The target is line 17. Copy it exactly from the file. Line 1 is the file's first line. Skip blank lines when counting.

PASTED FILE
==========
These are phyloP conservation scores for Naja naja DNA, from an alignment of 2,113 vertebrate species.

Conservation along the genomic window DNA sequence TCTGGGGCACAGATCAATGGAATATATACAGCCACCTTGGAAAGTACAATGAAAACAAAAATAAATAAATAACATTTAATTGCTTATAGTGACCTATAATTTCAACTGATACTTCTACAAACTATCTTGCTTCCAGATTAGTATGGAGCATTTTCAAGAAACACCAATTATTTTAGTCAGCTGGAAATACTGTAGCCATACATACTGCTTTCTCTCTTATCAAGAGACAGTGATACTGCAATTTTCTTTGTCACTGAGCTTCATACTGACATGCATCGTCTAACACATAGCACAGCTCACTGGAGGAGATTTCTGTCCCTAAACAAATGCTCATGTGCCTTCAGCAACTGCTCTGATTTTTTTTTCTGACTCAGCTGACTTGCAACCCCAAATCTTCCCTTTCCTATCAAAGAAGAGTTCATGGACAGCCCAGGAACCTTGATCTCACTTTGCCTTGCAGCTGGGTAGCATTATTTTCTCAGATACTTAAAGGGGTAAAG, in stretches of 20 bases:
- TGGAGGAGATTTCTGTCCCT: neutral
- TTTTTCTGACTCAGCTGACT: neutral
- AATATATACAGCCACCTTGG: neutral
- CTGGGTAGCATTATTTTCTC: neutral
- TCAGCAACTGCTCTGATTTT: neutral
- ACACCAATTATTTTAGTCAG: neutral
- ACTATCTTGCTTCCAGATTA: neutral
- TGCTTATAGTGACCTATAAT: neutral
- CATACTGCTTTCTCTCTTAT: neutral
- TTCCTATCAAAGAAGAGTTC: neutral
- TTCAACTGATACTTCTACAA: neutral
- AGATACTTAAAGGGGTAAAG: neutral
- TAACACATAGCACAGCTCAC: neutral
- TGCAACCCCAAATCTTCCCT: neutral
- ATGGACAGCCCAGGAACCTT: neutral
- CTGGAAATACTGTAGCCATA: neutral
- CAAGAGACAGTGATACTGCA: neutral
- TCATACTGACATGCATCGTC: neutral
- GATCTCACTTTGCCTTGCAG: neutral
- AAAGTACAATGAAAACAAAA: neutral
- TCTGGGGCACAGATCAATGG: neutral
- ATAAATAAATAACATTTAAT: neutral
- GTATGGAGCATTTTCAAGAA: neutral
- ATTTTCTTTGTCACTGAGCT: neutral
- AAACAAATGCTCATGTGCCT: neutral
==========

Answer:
- ATGGACAGCCCAGGAACCTT: neutral